Another of his works, the Bartholdi fountain, can be found in Washington DC. He was born in Colmar, France, a city we are hoping to visit in the next couple of weeks.
Grenoble has a number of great museums, but Musée Dauphinois may have been our favorite. The museum is housed in a beautiful 17th century convent and along with a lovely chapel it showcases captivating exhibitions about this local region, formerly known as Dauphiné.
One fascinating exhibition called ‘Gens de l’alpe’ or ‘People of the Alps’, shared the way of life of the people living in Alps.
Toughened by the environment and weather, these Alpine peoples soon evolved their own distinctive identity and culture. As you passed through each room, audio recordings would play throughout the exhibit, giving additional details of their lives in the mountains. One exhibit was a wonderful display of how they made bread (a family would make their own bread, stamp it with a wooden tool that would have a carving on it, like a brand, which was unique to each family and then take the loaf or loaves to a local oven to bake. The baked bread that belonged to you was then easily identifiable). A similar identifying process was used to make cheese.
We learned about their talent for carving and lacework and in general the life of a shepherd and of his family. Although somewhat independent, they did rely on the travelling salesmen that would hike up the mountains in the summer bringing goods that the Alpine people couldn’t produce on their own. The people of the Alps lived by this creed:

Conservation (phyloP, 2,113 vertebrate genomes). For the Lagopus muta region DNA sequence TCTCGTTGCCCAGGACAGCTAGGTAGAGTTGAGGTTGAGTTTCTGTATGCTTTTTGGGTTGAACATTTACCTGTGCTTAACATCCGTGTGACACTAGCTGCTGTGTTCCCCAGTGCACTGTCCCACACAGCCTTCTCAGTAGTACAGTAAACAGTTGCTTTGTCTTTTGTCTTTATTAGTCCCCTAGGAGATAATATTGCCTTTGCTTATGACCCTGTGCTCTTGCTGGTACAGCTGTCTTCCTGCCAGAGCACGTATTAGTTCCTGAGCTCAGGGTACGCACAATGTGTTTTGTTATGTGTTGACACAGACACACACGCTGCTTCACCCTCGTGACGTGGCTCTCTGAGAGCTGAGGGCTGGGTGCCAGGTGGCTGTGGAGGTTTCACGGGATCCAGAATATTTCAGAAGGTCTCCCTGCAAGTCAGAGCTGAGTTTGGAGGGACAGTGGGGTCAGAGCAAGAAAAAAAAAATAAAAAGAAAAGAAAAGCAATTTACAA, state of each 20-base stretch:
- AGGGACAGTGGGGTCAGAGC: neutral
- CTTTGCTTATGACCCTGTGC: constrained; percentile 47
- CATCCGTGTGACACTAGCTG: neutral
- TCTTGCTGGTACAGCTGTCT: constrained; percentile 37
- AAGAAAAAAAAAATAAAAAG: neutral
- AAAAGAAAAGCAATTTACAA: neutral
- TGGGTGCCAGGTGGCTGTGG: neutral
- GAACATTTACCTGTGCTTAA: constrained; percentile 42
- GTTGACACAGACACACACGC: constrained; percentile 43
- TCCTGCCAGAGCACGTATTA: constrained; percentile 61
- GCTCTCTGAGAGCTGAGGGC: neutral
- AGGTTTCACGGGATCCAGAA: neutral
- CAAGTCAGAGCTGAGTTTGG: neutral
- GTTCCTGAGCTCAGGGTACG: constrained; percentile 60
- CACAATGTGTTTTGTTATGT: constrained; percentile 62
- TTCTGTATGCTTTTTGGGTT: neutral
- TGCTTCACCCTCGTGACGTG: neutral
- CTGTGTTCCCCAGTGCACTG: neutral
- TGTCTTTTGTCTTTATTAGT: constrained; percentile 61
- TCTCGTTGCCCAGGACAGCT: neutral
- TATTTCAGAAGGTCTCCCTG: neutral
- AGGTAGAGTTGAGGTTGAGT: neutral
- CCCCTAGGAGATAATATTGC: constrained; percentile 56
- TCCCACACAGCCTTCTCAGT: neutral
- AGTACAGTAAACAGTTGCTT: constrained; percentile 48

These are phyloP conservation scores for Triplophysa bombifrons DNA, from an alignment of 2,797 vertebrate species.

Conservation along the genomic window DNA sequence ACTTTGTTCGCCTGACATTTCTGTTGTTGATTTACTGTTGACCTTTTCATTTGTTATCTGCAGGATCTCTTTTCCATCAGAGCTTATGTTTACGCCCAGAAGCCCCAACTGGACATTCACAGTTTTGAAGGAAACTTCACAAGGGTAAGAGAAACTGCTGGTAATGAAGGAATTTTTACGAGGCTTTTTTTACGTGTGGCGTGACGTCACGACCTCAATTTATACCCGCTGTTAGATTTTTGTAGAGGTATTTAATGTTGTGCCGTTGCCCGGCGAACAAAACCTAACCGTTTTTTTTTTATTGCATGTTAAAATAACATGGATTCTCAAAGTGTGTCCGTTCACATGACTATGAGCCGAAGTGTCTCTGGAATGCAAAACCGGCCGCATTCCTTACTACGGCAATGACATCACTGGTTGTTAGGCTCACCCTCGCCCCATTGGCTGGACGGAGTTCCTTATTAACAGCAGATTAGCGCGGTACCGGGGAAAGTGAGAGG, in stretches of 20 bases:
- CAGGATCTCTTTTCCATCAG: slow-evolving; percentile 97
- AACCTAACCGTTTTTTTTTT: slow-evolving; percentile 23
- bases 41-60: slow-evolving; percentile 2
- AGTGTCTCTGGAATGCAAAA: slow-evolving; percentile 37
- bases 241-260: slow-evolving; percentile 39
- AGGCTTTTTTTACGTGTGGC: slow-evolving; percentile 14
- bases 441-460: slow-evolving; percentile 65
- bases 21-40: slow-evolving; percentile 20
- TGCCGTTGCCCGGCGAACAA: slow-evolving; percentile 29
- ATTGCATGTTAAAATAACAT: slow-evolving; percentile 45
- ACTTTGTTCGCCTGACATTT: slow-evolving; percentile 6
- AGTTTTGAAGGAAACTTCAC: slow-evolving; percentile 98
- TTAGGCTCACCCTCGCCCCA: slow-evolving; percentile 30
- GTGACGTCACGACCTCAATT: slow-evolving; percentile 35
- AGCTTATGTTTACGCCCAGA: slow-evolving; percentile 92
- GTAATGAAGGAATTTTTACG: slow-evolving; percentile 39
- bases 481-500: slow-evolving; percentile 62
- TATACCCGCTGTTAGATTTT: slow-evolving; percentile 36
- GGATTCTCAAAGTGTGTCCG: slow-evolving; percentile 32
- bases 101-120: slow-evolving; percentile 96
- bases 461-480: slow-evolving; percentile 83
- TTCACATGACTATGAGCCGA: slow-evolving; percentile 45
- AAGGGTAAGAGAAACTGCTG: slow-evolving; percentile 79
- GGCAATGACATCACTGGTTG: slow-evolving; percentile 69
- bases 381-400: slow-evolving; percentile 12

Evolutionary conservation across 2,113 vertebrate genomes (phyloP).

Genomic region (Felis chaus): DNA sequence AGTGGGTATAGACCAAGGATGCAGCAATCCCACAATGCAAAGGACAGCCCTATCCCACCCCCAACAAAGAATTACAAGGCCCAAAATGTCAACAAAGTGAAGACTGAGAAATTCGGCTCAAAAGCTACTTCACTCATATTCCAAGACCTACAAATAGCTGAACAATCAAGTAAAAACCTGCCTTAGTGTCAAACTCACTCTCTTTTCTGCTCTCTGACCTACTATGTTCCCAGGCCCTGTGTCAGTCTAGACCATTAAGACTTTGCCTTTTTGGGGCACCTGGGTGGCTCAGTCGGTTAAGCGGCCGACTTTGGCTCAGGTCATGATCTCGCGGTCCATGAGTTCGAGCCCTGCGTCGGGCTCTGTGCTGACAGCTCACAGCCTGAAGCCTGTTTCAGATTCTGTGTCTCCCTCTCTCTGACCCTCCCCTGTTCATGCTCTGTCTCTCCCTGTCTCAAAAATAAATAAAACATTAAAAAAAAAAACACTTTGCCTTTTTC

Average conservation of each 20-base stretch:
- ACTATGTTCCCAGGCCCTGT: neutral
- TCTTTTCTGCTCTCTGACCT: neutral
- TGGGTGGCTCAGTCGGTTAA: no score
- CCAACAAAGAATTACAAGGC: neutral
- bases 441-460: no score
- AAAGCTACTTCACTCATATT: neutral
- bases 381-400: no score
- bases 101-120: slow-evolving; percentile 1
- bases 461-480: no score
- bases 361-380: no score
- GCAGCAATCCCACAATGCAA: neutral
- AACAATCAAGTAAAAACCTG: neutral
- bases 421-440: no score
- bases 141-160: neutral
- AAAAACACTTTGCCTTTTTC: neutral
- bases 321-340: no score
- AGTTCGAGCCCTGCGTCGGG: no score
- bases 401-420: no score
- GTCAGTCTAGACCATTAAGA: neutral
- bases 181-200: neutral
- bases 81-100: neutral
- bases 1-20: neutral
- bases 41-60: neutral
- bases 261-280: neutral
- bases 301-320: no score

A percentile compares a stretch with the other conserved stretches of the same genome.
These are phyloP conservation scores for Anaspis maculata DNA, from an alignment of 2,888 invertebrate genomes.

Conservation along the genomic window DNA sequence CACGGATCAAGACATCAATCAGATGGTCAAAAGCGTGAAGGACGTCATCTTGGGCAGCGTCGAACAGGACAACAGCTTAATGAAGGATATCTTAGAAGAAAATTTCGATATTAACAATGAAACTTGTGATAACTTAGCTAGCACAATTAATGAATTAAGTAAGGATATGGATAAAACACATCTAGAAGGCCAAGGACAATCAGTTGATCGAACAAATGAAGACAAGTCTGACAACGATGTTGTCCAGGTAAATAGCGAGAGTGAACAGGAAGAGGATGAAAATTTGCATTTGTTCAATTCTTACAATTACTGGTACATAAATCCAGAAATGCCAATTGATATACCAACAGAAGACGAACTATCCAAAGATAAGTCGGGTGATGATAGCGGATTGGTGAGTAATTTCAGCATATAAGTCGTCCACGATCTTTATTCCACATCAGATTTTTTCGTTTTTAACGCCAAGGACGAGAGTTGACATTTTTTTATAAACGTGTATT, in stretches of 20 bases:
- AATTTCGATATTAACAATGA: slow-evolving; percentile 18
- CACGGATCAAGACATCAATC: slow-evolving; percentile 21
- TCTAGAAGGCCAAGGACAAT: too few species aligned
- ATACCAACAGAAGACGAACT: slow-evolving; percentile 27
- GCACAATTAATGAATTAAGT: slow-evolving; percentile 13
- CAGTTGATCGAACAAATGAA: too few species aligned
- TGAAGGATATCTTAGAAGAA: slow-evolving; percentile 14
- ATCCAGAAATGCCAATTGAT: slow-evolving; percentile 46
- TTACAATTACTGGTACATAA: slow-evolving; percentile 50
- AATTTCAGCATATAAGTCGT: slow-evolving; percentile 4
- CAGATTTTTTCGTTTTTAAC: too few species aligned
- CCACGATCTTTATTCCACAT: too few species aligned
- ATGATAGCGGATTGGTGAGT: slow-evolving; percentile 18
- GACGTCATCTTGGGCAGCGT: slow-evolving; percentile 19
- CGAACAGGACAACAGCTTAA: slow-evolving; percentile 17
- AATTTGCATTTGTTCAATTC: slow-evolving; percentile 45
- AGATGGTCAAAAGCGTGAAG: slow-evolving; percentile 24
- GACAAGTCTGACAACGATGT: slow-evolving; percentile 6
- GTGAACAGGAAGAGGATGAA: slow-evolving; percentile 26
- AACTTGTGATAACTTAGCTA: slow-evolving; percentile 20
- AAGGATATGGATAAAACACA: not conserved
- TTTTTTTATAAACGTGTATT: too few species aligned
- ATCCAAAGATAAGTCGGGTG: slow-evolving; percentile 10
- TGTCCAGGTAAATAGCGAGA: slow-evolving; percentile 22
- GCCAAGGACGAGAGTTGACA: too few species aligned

“Learn if you are wise, for knowledge is worth more than an inheritance. An inheritance will fail you, knowledge will feed you.”
Another excellent exhibition titled ‘Le Rêve Blanc’ or ‘the White Dream’, shares the history of skiing and winter sports in the Alps. They had a great display showing how the shape and size of skis have evolved over time.
The temporary exhibit called “Grenoble 1968, The Olympic Games that changed the Isère”, was very engaging. The X Olympic Winter Games were hosted by Grenoble in 1968 and in 2018, the 50th anniversary of the Olympic Games in Grenoble was cause for a large celebration. If you have never attended the Olympic Games, this exhibition is an opportunity to gain a sense of the excitement, production and competition of the games.
We spent a number of enjoyable hours in this excellent museum.
Parc Paul Mistral
Parc Paul Mistral is a wonderfully large 67 acres of parkland. Although it provides plenty of activity options, it was relatively quiet each time we strolled through it. In the center of the park is the 95 meter / 312 foot tall Perret Tower.
It is an observation tower, erected in 1925 and the first tower built of reinforced concrete in Europe. You can see it from nearly anywhere in the city so (as long as you can see it) you generally know where you are.
Natural History Museum
Grenoble’s Natural History Museum has the best display of nature we have found yet.
The museum primarily displays beautiful alpine plants and animals and wonderful specimens of gems and minerals.